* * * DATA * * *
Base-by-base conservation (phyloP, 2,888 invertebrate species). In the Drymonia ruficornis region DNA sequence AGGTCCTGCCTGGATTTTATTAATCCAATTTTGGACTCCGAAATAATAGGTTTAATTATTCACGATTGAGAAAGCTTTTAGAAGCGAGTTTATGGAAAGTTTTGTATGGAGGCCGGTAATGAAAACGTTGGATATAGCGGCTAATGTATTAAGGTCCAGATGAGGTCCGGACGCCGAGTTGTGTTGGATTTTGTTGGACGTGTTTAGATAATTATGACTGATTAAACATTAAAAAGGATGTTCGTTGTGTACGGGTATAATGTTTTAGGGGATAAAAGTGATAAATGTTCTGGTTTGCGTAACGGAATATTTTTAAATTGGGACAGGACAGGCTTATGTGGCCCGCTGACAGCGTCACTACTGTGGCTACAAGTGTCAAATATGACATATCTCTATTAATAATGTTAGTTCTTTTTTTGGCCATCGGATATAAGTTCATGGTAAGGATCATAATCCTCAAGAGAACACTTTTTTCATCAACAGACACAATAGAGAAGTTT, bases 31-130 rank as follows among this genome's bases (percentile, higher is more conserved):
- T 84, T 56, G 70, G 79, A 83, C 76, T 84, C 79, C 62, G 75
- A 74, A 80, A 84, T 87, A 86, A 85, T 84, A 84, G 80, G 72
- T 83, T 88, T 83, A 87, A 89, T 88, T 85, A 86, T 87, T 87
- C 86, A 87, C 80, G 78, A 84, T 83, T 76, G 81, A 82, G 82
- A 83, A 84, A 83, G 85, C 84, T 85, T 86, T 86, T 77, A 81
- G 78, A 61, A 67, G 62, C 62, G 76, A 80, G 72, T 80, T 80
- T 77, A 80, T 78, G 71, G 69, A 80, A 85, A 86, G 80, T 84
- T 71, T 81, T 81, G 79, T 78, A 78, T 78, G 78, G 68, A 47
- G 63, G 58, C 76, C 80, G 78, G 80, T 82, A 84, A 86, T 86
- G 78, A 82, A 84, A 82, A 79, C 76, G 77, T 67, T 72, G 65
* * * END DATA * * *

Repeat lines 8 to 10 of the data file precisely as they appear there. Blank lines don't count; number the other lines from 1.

- T 77, A 80, T 78, G 71, G 69, A 80, A 85, A 86, G 80, T 84
- T 71, T 81, T 81, G 79, T 78, A 78, T 78, G 78, G 68, A 47
- G 63, G 58, C 76, C 80, G 78, G 80, T 82, A 84, A 86, T 86